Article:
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What is a Lightning invoice?

What is a Lightning invoice?

Bitcoin payment requests within the Lightning Network

A Lightning invoice is a payment request used in Bitcoin’s Lightning Network. It usually appears as a scannable QR-code and contains all the necessary information to send a bitcoin payment from one Lightning-enabled wallet app to another.

Lightning Network invoices (aka “LN invoices”) are how payments are made within the Lightning Network. The Lightning Network is a second-layer on top of the Bitcoin blockchain, which enables real bitcoin transactions to be made faster and cheaper than on “on-chain” transactions. It’s able to do this through a global network of peer-to-peer connections, called “channels,” through which real payments can be routed instantly and privately.

If you’re making a payment or a purchase using bitcoin, including amounts ranging from less than $0.01 to a few hundred or thousand dollars, Lightning is often the fastest and cheapest way to go.

Whenever a transaction is made within the Lightning Network, it’s done using a Lightning invoice. A Lightning invoice is a compact, encoded form of payment instructions, which can be shown as a QR-code for easy sharing and scanning. The QR code is just a representation of the invoice, which is actually a string of alphanumeric characters (letters and numbers) that contain the encoded payment instructions.

The payment process for Lightning typically works like this:

  1. The payee enters a payment amount to request using their Lightning-enabled wallet app
  2. Their wallet app generates a Lightning invoice and displays it as a QR code
  3. The payee shows or shares this QR code with the payer
  4. The payer scans the QR code with their Lightning-enabled wallet app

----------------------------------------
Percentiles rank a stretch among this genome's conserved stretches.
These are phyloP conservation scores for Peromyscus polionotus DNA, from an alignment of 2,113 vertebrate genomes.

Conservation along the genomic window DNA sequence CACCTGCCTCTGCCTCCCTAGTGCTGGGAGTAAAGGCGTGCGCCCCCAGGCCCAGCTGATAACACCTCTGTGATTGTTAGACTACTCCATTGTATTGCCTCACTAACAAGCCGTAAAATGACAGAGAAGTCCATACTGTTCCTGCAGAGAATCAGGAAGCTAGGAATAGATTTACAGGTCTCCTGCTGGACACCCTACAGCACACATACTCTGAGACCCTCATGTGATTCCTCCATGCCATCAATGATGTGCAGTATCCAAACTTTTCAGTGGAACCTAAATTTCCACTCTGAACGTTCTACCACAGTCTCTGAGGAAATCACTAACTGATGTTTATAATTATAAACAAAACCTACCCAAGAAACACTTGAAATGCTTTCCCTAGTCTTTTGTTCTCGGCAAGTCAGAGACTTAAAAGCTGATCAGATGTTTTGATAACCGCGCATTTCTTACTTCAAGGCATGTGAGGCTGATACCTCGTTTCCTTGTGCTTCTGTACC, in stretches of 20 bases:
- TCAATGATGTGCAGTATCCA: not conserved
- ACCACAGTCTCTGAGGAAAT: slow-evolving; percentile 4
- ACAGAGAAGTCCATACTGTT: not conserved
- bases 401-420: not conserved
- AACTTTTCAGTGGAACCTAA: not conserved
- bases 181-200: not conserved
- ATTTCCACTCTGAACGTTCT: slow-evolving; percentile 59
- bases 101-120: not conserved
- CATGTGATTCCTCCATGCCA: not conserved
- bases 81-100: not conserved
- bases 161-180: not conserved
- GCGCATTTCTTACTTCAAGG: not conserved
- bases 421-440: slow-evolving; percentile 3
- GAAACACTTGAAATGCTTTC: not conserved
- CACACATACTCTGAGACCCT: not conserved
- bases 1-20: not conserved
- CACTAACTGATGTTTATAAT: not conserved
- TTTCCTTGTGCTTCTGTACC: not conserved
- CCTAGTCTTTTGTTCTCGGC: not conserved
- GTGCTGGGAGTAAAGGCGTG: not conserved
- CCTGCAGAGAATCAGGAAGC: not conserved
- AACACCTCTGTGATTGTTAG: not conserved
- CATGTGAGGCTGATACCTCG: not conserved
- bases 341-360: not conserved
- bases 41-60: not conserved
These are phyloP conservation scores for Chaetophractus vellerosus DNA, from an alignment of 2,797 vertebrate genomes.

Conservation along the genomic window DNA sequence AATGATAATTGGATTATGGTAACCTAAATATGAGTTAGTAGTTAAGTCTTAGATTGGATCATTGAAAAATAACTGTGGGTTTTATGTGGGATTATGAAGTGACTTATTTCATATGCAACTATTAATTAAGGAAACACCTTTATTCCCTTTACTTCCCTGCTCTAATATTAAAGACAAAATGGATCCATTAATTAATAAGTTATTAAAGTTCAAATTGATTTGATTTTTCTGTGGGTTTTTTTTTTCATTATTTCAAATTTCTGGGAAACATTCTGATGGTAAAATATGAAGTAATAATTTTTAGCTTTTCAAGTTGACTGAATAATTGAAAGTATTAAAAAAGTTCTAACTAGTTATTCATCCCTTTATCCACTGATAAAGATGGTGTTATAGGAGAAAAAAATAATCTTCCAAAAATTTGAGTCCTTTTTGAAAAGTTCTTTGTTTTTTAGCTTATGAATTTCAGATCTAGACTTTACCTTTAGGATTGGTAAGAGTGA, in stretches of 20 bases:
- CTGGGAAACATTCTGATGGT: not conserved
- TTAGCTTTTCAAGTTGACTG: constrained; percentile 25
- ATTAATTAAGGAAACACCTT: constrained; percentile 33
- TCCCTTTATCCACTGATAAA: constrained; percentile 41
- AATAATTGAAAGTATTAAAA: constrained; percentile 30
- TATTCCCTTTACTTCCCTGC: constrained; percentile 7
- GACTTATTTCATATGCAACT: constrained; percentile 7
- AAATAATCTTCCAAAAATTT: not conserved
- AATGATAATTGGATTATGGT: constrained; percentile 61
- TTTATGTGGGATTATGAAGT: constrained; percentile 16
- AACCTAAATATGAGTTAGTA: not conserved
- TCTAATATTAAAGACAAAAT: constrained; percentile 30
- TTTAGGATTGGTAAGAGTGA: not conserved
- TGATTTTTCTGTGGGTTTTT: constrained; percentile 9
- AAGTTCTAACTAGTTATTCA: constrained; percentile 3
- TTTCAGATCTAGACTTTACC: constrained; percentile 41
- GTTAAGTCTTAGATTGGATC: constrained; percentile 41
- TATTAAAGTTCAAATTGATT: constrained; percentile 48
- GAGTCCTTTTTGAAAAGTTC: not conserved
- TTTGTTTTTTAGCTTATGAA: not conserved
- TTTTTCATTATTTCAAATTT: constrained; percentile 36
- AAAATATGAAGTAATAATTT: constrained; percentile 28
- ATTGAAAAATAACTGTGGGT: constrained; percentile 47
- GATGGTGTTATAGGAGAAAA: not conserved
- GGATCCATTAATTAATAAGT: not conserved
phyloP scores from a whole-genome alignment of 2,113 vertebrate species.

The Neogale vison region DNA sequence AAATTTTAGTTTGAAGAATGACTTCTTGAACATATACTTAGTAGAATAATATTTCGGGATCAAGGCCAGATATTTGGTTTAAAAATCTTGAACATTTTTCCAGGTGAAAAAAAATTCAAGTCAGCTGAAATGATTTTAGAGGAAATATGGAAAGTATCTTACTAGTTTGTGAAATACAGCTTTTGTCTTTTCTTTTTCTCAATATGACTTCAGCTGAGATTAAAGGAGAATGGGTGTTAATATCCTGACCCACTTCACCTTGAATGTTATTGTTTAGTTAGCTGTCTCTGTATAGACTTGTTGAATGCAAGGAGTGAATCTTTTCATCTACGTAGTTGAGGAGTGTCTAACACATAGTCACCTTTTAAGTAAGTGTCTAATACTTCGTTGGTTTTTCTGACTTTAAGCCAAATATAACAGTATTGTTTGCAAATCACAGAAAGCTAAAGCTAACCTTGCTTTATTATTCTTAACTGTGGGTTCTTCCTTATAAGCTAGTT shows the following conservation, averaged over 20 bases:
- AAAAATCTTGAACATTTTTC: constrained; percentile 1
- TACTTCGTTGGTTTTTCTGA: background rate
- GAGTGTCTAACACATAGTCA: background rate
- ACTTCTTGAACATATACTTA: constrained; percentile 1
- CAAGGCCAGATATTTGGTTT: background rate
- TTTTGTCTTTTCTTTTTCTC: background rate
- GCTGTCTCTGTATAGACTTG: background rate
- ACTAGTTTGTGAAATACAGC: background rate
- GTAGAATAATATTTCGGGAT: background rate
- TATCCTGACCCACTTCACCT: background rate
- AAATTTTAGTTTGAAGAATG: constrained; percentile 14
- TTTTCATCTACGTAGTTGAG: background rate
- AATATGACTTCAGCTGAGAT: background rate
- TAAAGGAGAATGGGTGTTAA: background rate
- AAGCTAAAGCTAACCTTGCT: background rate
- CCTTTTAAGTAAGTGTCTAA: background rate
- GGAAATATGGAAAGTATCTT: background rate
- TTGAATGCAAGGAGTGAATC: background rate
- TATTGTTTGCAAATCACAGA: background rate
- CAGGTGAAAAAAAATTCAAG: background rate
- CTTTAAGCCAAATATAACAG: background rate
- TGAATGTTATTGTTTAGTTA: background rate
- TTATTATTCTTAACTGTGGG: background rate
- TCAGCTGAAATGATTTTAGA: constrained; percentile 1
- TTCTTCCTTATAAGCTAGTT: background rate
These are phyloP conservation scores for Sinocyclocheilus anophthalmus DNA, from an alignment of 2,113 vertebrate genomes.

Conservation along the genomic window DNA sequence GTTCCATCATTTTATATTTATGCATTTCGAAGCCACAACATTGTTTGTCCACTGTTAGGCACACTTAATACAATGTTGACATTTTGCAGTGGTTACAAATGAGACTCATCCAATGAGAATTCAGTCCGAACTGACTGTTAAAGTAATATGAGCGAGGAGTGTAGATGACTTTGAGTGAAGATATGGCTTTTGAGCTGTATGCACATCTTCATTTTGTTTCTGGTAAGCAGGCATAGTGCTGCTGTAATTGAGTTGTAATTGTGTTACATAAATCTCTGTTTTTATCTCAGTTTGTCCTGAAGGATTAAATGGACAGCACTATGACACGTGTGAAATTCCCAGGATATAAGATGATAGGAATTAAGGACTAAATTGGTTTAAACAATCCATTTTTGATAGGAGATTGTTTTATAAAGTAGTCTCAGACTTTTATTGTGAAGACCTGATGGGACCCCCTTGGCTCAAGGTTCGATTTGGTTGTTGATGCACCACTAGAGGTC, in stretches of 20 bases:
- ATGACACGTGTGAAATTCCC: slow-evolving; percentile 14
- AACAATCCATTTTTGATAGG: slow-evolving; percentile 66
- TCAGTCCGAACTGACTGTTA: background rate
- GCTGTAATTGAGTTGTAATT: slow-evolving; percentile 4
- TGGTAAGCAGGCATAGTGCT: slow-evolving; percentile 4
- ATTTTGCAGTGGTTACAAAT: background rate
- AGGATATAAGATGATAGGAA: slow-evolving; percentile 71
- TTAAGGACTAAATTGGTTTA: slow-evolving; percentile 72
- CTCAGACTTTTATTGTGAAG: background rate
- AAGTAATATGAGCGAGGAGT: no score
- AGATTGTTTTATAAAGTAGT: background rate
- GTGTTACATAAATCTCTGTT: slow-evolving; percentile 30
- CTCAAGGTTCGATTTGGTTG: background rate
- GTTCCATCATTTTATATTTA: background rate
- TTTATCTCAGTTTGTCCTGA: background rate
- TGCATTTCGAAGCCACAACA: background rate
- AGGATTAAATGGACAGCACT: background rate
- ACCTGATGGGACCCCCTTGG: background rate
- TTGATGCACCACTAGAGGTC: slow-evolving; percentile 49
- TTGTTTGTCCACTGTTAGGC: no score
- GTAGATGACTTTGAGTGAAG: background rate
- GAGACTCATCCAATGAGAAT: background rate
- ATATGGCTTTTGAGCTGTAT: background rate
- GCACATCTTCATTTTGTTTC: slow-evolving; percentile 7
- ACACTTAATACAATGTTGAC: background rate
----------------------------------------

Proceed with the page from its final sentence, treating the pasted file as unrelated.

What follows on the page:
5. The payer reviews and confirms the payment in their app
  6. The payment is sent and delivered at lightspeed via the Lightning Network

The whole process can be done in a matter of seconds, which is ideal for person to person payments or day-to-day purchases.

What’s in a Lightning invoice?

Lightning invoices are encoded with the necessary details for making the payment, such as the payment amount, destination, timestamp, and authorization information.

To make a payment with a Lightning invoice, you don’t need to understand the details of the invoice. Your wallet app will decode the information and then prompt you to either confirm or deny the payment amount. Below is an example of a Lightning invoice:

Lnbc2m1pnrjd6epp5xg37tadmcc479dt8c3rqk9mu4p08y8a5uvdd4repy4r8zzs40y4qdqqcqzzsxqrrs0fppqhsrcf2xszcp9nu4xgxzjwx6m3qnvlvrtsp5nft6epu8wxaxytyadq95ygyqvewuhuqh4zw6wevwvufxjr0zc0qq9qyyssqtafnv4cz4uuccg8xfw0ec2lgmr9u23rg85ac86zdnkn4mkq93krn283prlthqky5ujpv8x4cecs4634uu4gcw4f57l3haur8vg6myggp7z6erh

Although it may appear random and complicated, we can break it down.

A few important things to know about Lightning invoices:

  • Encoded: They use bech32 encoding, which is a type of encoding that features built-in error detection, case-insensitivity, succinctness, and scalability.
  • Standardized: The format follows standard rules, known as “BOLT” (Basis of Lightning Technology), which is publicly available and free to use so that anyone, anywhere can build their own Lightning-enabled bitcoin app.
  • Tamper-resistant: If a single character is changed or omitted, the invoice will be invalid, which is useful to protect against manipulation or error.
  • Efficient: Invoices can be quickly and easily generated, shared, decoded, and processed by any Lightning-enabled wallet app.
  • Scalable: Invoice amounts can range from fractions of a penny to multiple whole bitcoin (provided there’s sufficient channel capacity), and can contain a variety of optional features.

So what do all those letters and numbers mean?

Lightning invoices can be broken into two main parts: the human readable part and the data part. These two parts are separated by the character “1” found near the beginning of the invoice.

The human readable part: “lnbc2m”

  • “lnbc”: This is the standard Lightning prefix, with “ln” standing for “Lightning Network” and “bc” standing for bitcoin (as opposed to Bitcoin’s test network)
  • “2m”: This is the payment amount. The “m” suffix stands for “milli-bitcoin” (aka 100,000 satoshis), which means “2m” is equal to 200,000 satoshis. Amounts can also be set as “u” for micro-bitcoin (aka 100 satoshis), “n” for nano-bitcoin (aka 0.1 satoshis), or “p” for pico-bitcoin (aka 0.0001 satoshis).